Sunday, February 15, 2015

Four Point Play

I have a theory that one’s capacity to enjoy a sport is defined by experiencing moments of wonder at the right time in one’s development as fan.

The setting--Madison Square Garden, 1999, game three of a Conference Final series in which The New York Knicks are going head to head with the rival Indiana Pacers.

None of this was supposed to happen. After a lockout-abbreviated season of roster shuffling, injuries, and uninspired play, the post-Patrick Ewing era Knicks just barely limped into the playoffs as the eighth seed in the weaker conference--ostensibly the worst team to survive to the NBA post-season. In a twist of fate, the team gelled at just the right time. They upset the top-ranked Miami Heat in the first round and went on to defeat the Atlanta Hawks handily in round two. And so, they found themselves four games away from their first NBA Finals since 1994, with the potential for their first championship since 1973.

The heel on the glass slipper of this Cinderella story looked ready break against the Pacers, a team with its own championship aspirations. The Knicks won the first game of the series and I started to believe they really could go all the way. But the Pacers beat back New York in game two in what felt like a stark return to reality--a headshot that may not have KOed the metaphorical Knicks prizefighter, but that came in hard enough to leave him in the condition of easy prey.

I watched all of this not from the stands of the Garden, but on TV 250 miles north in Utica, New York, seated in my best friend’s bedroom as we passed a bag of pretzels back and forth, looking up dirty jokes on the Internet during each timeout or break between quarters. I watched game three slip away and resigned myself to the fact that The Knicks had already overachieved and that they wouldn’t go all the way.

But though the Knicks seemed outmatched and outplayed, they hung in. The score never suggested the blowout that the game play might have the casual observer believe was materializing before them.

Five seconds left, the Knicks were down by three. A three-point shot might earn them overtime, but even at 15 I was a jaded enough Knicks fan that I didn’t quite believe.

Larry Johnson, the once-superstar turned journeyman whose accumulated back injuries that demoted him from athletic specimen to spot-shooter, got the ball in the corner. That season, he had devolved to a near-comic character who made a show of folding his arms into an L-shape (“The Big L”) in over-the-top celebration of his own minor accomplishments on the court. He was the guy who, contrary to Allan Houston or Latrell Sprewell, had yet to really deliver a star-caliber moment in 1999.

Larry Johnson got the ball and took his shot from behind the three-point arc. As he leapt, Pacer forward Antonio Davis went up with him, hand outstretched to go for the block. The ref’s whistle blew, calling an (admittedly spurious) foul on Davis, just as Johnson’s shot dropped through the hoop, hitting nothing but net on the way to the gymnasium floor.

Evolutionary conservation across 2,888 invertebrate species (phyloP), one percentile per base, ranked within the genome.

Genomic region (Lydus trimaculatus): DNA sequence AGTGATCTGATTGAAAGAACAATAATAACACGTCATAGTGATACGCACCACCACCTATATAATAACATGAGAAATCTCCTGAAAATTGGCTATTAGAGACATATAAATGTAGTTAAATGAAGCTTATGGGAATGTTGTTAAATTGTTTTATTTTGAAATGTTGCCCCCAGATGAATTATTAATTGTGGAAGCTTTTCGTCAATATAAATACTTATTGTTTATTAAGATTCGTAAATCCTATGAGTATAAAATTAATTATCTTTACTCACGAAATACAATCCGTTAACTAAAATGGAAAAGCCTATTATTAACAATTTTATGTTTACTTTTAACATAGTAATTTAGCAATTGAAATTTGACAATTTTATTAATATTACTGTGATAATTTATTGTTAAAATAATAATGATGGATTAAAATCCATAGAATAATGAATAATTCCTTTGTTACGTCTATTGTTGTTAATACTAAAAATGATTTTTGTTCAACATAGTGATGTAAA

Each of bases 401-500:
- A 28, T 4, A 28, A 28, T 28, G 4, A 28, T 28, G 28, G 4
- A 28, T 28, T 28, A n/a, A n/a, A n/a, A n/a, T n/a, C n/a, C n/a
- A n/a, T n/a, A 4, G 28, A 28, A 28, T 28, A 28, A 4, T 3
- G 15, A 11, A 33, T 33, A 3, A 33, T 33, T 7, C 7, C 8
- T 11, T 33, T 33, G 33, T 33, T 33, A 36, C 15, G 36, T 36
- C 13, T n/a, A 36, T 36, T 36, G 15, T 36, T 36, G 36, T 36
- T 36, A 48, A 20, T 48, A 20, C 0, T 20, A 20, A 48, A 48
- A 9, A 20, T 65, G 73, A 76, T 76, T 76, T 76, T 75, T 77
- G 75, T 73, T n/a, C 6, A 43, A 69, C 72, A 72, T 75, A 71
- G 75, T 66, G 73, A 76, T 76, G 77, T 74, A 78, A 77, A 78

The unthinkable had happened. An exceptionally clutch shot and a foul called in favor of the Knicks. Moments later, Johnson drained the free throw that secured The Knicks’ one-point victory.

And in Utica, we leapt, pumping fists in the air, in one those moments of male adolescence when only curse words will do to communicate a certain extremity of emotion, even in the case of joy. For in that New York victory, we, too, were winners. Loyal believers in an underdog squad. When LJ raised “The Big L” in front of the faithful at MSG, they returned the gesture, as did we to the glow of the TV screen, saluting our new hero.

NBA basketball is the only sport I follow with any regularity or verve. There are all manner of reasons for this, but I hold firm that one of the biggest is that perfect storm of circumstances we discovered that night. I fell in love with basketball when my de facto home team made its first run to the Finals in my lifetime in 1994, and grew more impassioned during Michael Jordan’s second act--The Bulls’ dominant fun from 1995-1998, that generated a sublime sports story.

And then were was June 3, 1999, when summer had taken a warm enough hold that I burned through hours of daylight most days shooting baskets against a backdrop of fantasy NBA scenarios in my mind. And it was a Saturday night, when the prospect of overtime didn’t mean choosing between missing the end of the game and being exhausted at school (the latter being the inevitable choice under such circumstances).

Watching that game taught me everything I needed to know about the importance of faith for a fledgling sports fan. That if you keep watching, keep cheering, and nurture even a hint of belief, then something truly inspiring can happen. That four-point play felt like nothing short of a minor miracle.

And so I keep the faith today. Against reason, and perhaps sans some of the passion I could muster sixteen years ago. I remain a fan. I remain a believer.

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